MCCC’s Upward Bound Students Present Princeton University Science Projects


West Windsor, N.J. – Students from Mercer County Community College’s (MCCC) Upward Bound, an educational program for Trenton high school students, shared their experimental designs to cap off the Princeton University Materials Academy (PUMA) on Friday, Aug. 8. The event, hosted at MCCC’s James Kerney Campus (JKC), also included robotics presentations by members of Upward Bound’s Science, Technology, Engineering and Mathematics (STEM) summer program.

PUMA provides a hands-on learning experience in which students work directly with Princeton University faculty on STEM projects. The program is comprehensive, in that the students begin by learning science and technology concepts, draft their outlines and methodology and follow through with experimentation of their designs.

Additionally, undergraduates and graduates from Princeton’s science majors introduced PUMA attendees to educational and career opportunities available to students who have goals in STEM fields.

“The staff and faculty at PUMA and Upward Bound work hard to make sure these students have a good idea of their potential futures in STEM fields,” said Stacy Denton, Director of Upward Bound at MCCC. “These programs are about access. Upward Bound kicks down the doors so that our students get a fair shot like everyone else.”

Five groups of PUMA students opened the day with showcases on material sciences. Casey Fortson, whose group presented “Testing Strength of Gypsum Molds for Bone Replacement,” said that his time at Princeton was eye-opening.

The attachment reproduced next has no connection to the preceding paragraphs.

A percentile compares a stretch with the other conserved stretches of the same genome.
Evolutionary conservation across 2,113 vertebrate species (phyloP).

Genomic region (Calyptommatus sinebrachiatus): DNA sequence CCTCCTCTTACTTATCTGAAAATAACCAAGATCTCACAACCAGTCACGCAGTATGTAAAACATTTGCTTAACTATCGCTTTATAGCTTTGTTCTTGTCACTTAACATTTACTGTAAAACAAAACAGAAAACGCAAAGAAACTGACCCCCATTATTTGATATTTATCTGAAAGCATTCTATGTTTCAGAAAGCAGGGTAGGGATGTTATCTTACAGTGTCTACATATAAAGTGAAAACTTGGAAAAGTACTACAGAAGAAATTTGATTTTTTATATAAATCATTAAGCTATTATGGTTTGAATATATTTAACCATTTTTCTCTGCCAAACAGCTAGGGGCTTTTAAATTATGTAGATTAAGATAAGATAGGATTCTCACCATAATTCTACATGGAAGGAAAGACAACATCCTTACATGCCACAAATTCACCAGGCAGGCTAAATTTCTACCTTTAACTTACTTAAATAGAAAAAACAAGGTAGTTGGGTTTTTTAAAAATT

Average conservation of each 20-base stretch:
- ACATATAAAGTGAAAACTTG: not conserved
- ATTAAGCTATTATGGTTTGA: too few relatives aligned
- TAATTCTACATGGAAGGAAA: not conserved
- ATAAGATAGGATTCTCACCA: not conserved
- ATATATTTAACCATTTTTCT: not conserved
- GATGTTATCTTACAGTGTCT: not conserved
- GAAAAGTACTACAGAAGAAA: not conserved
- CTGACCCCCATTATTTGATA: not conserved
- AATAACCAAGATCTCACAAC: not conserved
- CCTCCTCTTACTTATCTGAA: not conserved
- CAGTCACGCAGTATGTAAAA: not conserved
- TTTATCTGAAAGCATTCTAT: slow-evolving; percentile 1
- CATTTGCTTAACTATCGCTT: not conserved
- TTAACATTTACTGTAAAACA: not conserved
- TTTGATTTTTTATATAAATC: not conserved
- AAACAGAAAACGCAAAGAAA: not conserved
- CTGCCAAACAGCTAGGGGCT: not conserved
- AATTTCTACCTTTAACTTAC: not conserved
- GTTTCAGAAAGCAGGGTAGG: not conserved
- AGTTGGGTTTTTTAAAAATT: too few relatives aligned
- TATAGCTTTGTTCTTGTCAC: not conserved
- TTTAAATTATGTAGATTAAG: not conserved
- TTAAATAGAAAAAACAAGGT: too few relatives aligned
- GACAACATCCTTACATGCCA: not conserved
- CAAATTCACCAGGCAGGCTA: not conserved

“This project was great,” Fortson said. “We had the chance to see into the realm of science at an Ivy League level. That’s not something many of my classmates have the opportunity to do.” Fortson added that he’d like to use this experience as a springboard into biomedical research.

On the STEM side, which was led by instructors Joshua Duncan and Telly Brown, Nason St. Clair and his group took part in a project to build a motion-detecting robot.

 “This was the first experience many of us had in robotics,” St. Clair said, adding that the assignment involved aspects of coding, soldering and electrical engineering.

“Everyday life involves so many stem concepts. From cellphones to food, organic and inorganic materials all relate back to STEM.”

Not every student found themselves hoping to continue their education in the field they studied this summer. PUMA attendee Blessing Chidiking said that her project on dye absorption won’t be what she follows in her post-secondary education.

“But I wouldn’t have traded this experience for the world,” Chidiking said. “I want to study Nursing in college, and so many of the skills and principles I picked up here will be useful to me once I graduate.”

The PUMA and Upward Bound STEM programs were supported by the Smith Family Foundation, which provides funding and Transformative Leadership Development workshops to Trenton based organizations.

“The Smith family has a long legacy of involvement with Upward Bound,” Denton said. “Many of the Smiths are graduates of these very programs,” she said.

Upward Bound administers a variety of programs for students from underrepresented demographics throughout the year, leading up to a graduation ceremony in June. After graduation, students have enrolled in college at MCCC, as well as at four-year institutions like Kean University, Ramapo University, Stockton University, Caldwell University, and Rider University.

Upward Bound at Mercer

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Members of the PUMA and Upward Bound Stem summer programs.

One STEM student shows off her group's beetle bot.

Groups of Students led material science research projects at Princeton University.